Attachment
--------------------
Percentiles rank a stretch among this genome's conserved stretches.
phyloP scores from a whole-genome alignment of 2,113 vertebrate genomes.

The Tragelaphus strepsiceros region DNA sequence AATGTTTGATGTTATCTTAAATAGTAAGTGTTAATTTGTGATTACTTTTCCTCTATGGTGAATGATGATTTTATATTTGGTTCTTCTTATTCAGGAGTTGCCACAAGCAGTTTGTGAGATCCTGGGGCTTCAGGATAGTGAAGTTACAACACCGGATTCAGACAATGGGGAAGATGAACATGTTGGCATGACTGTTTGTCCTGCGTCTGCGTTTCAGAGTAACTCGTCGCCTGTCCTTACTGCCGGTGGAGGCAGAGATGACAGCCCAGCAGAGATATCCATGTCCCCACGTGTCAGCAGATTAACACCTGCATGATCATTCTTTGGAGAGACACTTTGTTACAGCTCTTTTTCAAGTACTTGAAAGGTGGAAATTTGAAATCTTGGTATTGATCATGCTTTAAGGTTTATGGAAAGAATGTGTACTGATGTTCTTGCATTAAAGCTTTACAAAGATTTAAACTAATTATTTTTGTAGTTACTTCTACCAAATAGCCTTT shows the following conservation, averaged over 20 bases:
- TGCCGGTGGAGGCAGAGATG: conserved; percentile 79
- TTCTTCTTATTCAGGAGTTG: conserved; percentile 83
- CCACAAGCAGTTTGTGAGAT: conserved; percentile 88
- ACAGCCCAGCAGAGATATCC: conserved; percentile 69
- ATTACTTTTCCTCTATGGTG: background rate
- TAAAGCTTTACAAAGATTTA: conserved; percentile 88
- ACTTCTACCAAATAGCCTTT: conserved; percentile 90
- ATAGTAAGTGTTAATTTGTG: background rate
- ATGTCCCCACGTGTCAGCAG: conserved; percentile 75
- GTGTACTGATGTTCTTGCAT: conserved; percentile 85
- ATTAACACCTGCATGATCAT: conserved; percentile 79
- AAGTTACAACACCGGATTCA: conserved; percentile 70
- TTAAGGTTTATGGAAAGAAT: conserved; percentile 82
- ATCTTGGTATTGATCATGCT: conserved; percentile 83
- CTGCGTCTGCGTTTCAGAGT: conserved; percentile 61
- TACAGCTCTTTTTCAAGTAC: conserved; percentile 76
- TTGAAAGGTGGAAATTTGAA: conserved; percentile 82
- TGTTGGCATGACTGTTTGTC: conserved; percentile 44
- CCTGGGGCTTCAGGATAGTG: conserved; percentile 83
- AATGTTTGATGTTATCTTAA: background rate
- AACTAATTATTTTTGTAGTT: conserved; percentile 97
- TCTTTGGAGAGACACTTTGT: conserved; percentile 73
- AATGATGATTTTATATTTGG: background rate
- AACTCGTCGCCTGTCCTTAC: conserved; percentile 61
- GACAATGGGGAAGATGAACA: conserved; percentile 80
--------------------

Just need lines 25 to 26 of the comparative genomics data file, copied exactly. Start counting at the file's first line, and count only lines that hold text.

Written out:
- TCTTTGGAGAGACACTTTGT: conserved; percentile 73
- AATGATGATTTTATATTTGG: background rate